• Enduring Constitutional Government (ECG): a cooperative effort among the executive, legislative, and judicial branches of the Federal Government, coordinated by the President, as a matter of comity with respect to the legislative and judicial branches and with proper respect for the constitutional separation of powers among the branches, to preserve the constitutional framework under which the Nation is governed and the capability of all three branches of government to execute constitutional responsibilities and provide for orderly succession, appropriate transition of leadership, and interoperability and support of the National Essential Functions during a catastrophic emergency.
  • National Essential Functions (NEFs): that subset of Government Functions that are necessary to lead and sustain the Nation during a catastrophic emergency and that, therefore, must be supported through COOP and COG capabilities.
  • Primary Mission Essential Functions (PMEFs): those Government Functions that must be performed in order to support or implement the performance of NEFs before, during, and in the aftermath of an emergency.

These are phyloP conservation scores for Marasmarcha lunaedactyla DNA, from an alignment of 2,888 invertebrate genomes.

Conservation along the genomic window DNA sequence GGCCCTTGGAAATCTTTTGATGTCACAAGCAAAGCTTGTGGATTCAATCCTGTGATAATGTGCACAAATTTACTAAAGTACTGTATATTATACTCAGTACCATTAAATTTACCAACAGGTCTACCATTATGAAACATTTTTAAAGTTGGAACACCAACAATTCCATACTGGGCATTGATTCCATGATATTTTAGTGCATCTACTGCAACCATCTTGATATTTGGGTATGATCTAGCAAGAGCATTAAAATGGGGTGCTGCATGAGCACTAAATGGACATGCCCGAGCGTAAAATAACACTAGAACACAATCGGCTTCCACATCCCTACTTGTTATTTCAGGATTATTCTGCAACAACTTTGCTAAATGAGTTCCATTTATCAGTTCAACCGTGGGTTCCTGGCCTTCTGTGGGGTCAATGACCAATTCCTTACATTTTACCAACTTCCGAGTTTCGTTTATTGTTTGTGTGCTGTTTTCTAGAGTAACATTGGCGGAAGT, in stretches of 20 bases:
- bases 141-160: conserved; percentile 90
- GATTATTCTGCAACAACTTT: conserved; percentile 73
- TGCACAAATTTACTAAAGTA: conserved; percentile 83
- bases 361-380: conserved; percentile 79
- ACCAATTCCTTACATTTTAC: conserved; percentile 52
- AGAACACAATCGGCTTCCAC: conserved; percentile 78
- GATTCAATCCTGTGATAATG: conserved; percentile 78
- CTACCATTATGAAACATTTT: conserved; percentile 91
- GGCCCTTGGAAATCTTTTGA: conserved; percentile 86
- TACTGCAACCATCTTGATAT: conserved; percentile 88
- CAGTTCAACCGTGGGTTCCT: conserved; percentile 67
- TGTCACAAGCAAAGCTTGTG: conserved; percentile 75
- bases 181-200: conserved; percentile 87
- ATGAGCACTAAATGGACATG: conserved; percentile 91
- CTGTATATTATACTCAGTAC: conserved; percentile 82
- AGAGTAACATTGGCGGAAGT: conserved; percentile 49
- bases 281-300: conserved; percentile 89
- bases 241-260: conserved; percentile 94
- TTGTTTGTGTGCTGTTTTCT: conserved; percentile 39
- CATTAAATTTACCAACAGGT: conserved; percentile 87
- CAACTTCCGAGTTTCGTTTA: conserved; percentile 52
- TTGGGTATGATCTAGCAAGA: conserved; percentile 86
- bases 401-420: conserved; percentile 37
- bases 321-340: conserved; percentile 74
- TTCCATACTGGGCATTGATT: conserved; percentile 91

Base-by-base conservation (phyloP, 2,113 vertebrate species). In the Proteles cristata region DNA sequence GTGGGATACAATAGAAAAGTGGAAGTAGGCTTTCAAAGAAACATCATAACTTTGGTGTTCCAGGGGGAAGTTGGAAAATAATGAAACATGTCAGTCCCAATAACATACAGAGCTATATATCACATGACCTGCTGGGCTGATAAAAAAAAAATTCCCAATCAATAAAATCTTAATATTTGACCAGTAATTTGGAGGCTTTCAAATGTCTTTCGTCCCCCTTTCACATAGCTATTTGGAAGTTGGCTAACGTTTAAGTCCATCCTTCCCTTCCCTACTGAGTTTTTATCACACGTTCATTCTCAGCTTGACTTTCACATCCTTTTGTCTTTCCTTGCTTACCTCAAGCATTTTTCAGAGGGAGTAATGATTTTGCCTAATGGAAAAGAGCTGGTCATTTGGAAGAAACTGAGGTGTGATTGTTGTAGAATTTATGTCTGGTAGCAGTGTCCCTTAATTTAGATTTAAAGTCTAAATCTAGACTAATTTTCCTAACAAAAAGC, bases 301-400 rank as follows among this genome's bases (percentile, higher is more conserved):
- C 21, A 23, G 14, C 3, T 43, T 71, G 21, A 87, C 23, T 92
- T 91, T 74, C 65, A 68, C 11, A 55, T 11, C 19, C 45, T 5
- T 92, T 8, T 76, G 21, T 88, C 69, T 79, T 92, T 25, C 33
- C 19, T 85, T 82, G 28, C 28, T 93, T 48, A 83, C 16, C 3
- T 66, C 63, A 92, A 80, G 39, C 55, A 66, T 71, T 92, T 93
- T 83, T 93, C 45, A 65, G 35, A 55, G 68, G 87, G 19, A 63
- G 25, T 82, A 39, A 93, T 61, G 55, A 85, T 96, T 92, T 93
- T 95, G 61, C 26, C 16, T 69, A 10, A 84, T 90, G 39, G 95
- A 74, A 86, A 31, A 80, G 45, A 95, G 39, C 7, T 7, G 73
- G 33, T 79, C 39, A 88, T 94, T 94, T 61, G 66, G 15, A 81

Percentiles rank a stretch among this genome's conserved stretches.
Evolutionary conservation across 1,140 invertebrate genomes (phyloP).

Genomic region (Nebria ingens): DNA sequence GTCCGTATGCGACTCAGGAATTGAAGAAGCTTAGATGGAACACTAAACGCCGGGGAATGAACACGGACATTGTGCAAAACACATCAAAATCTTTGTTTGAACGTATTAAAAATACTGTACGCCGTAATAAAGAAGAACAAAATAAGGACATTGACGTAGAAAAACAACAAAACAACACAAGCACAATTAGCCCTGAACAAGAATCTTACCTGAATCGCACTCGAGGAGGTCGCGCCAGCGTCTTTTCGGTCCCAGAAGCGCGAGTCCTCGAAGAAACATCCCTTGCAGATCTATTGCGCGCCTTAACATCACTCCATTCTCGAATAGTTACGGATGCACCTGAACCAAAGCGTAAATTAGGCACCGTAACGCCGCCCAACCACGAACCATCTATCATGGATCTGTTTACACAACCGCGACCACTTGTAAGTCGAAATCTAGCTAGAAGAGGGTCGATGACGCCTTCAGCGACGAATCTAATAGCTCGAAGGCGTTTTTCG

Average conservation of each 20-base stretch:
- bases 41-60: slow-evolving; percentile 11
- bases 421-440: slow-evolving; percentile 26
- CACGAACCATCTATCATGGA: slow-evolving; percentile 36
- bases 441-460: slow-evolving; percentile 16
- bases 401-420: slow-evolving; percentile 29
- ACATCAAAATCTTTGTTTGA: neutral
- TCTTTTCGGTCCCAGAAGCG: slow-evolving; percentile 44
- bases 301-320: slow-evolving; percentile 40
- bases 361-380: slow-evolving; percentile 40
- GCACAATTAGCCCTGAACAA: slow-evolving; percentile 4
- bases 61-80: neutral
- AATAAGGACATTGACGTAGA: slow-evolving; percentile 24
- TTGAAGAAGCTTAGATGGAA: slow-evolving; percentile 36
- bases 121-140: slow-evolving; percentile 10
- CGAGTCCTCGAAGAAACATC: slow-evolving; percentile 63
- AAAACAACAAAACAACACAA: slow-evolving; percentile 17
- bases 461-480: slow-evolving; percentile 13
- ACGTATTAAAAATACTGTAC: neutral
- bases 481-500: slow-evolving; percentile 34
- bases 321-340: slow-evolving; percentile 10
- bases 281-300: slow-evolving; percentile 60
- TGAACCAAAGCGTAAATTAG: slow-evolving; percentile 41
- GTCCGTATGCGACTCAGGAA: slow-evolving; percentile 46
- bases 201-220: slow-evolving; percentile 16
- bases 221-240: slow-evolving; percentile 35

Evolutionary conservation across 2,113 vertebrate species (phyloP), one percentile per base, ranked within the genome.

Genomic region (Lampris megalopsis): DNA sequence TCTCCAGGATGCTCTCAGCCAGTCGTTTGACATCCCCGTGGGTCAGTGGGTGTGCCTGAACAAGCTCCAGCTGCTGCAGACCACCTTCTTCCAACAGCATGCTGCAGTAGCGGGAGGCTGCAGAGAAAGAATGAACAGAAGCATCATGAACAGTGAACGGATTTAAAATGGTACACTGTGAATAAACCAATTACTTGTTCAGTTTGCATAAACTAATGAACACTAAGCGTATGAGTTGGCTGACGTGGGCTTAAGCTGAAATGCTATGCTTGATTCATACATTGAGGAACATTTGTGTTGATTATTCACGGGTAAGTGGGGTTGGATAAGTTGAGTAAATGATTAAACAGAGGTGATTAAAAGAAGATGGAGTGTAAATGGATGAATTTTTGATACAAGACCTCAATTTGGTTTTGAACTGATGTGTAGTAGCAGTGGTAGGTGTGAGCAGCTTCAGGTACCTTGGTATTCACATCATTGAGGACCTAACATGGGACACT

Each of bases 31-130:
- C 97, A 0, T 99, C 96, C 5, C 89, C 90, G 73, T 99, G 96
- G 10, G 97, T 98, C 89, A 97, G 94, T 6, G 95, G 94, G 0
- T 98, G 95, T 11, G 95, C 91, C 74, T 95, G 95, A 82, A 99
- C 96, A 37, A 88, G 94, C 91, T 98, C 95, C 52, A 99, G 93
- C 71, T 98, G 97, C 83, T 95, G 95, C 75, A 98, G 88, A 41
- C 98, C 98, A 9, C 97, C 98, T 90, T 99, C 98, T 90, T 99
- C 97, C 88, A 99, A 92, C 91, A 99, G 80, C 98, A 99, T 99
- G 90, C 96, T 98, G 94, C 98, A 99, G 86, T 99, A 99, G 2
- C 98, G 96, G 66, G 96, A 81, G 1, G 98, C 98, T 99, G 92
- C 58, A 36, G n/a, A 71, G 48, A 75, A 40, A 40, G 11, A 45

• Continuity of Government Readiness Conditions (COGCON), a system that "establishes executive branch continuity program readiness levels, focusing on possible threats to the National Capital Region" – from the sound of it, something similar to the color-coded terror threat level system but reporting on governmental readiness to deal with threat rather than the threat itself, though the language is vague enough that it remains to be seen what measures will be required by the COGCON system under various conditions.

[edit] The Real Threat: An Inside Job?

Many have interpreted this directive as the President giving himself the ability to assume unlimited authority – by:

  • defining the president's authority as unlimited in a "catastrophic emergency", and